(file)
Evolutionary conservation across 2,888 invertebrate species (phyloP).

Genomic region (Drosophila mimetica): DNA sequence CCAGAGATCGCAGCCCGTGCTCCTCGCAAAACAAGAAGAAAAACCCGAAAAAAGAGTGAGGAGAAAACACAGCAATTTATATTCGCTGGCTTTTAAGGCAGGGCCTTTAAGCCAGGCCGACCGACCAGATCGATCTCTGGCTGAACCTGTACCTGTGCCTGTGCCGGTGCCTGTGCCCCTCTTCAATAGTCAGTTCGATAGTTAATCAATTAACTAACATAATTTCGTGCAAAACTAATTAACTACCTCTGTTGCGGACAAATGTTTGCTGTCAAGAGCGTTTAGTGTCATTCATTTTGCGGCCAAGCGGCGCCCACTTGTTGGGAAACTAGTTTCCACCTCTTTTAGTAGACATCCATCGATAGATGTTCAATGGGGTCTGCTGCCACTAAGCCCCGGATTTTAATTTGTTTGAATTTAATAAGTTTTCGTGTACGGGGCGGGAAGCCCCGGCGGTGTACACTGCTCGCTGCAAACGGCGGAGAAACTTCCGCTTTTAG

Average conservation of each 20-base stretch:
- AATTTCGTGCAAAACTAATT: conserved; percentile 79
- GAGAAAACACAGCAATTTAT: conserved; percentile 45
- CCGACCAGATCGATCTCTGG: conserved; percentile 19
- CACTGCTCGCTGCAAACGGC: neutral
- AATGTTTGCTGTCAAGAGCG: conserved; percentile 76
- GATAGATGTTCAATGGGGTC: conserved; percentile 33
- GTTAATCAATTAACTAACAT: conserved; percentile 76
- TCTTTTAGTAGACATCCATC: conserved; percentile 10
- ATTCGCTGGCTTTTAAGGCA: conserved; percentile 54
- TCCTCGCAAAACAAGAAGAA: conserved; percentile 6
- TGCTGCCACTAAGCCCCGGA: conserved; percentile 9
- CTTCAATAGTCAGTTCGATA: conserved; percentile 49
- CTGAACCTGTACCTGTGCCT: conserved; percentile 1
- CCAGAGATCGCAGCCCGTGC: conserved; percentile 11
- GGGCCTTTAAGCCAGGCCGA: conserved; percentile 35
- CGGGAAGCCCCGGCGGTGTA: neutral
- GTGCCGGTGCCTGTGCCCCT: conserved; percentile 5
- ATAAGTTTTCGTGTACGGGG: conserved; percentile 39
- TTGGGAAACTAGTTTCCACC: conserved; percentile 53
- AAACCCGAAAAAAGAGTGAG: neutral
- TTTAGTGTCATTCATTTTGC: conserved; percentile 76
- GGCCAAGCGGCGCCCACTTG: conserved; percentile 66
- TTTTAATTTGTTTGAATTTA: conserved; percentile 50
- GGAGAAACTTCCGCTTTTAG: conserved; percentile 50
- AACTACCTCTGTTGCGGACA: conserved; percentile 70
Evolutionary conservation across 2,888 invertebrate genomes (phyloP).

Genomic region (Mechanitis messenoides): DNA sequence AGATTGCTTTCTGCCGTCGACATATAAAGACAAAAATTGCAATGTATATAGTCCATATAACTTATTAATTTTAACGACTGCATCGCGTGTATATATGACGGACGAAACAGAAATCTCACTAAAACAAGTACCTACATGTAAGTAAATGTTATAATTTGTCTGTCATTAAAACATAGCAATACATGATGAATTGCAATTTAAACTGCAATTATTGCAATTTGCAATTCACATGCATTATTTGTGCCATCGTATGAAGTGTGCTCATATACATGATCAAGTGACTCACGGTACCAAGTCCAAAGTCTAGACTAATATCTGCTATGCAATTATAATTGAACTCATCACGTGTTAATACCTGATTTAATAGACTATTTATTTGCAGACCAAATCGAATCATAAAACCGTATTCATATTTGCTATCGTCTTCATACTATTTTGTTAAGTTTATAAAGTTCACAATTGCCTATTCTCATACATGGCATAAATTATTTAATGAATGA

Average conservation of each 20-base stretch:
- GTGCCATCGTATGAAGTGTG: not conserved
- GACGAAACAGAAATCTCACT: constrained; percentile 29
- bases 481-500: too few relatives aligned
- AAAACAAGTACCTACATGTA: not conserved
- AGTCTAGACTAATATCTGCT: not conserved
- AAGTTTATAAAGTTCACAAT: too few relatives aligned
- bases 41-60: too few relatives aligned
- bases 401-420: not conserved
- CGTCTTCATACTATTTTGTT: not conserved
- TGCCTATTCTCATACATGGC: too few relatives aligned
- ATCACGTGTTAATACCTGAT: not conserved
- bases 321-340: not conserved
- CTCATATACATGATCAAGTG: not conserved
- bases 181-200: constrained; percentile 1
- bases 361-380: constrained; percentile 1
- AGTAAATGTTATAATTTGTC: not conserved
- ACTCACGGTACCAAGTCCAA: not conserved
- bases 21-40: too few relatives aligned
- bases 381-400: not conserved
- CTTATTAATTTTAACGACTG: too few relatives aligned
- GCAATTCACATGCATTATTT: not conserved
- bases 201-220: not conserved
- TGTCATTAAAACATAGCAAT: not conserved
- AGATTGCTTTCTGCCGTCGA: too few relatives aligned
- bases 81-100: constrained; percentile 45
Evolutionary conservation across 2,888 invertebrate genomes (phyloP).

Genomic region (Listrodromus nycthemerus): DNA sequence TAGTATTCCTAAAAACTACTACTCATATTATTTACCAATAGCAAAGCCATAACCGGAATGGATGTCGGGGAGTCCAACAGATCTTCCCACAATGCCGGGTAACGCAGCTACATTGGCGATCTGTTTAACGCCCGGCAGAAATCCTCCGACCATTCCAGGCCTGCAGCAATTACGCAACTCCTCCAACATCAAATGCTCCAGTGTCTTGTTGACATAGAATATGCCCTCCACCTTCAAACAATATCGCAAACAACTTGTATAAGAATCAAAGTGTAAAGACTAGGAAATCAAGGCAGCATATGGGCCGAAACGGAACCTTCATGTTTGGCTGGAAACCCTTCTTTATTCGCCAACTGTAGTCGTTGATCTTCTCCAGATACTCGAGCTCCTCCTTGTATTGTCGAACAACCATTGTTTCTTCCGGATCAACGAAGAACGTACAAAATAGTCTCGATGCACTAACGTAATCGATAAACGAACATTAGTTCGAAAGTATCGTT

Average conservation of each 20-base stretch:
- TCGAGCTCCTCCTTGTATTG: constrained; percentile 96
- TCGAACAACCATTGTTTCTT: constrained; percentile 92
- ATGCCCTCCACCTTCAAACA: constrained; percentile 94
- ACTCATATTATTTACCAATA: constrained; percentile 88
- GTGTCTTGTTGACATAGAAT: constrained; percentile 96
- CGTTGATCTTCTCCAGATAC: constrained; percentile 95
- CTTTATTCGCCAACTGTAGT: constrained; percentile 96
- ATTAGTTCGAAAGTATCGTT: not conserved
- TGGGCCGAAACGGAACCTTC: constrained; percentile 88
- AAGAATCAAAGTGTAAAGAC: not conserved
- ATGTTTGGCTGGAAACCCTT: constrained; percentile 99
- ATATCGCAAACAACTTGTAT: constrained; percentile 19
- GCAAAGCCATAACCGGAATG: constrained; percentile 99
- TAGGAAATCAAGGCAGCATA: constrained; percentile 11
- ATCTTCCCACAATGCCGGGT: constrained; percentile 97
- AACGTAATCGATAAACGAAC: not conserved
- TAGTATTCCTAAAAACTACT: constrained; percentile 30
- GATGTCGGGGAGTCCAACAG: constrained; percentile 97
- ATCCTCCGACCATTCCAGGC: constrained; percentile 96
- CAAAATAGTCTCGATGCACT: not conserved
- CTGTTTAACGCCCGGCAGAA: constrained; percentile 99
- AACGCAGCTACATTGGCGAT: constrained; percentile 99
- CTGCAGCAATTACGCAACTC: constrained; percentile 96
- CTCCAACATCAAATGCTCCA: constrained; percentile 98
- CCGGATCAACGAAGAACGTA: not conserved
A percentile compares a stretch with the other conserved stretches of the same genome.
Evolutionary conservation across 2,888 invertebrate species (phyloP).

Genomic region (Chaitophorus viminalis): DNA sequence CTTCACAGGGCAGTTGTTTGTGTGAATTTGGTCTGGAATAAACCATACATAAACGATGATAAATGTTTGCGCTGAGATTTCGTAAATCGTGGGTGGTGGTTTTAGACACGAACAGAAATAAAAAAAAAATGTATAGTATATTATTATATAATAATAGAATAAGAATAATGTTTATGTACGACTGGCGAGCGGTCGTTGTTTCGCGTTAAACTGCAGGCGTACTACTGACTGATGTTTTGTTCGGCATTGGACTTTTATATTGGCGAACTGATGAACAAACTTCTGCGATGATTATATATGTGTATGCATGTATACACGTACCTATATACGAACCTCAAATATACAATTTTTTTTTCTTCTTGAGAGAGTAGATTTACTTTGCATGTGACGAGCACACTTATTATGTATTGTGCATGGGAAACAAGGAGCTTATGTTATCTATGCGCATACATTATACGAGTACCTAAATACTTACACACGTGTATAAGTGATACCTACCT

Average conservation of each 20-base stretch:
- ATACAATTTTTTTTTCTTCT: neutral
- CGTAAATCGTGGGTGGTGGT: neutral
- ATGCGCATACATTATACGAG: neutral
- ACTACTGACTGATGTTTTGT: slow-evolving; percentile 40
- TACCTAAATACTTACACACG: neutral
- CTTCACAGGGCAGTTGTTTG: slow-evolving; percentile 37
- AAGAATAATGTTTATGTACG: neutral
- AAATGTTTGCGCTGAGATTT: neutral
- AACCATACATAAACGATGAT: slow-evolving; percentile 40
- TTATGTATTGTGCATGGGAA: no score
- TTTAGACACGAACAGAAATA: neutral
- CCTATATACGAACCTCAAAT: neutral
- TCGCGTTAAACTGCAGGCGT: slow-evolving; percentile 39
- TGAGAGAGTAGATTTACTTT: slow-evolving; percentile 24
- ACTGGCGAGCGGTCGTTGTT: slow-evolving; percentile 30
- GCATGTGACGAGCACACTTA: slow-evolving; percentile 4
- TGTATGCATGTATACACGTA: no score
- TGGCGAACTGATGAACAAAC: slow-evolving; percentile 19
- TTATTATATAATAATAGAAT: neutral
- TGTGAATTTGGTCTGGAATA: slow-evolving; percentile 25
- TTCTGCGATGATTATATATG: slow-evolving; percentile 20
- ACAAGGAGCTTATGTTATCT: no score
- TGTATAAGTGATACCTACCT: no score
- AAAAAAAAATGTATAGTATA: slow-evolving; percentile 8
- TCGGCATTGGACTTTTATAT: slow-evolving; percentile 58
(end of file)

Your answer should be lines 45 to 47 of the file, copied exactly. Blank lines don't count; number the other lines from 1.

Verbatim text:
- bases 181-200: constrained; percentile 1
- bases 361-380: constrained; percentile 1
- AGTAAATGTTATAATTTGTC: not conserved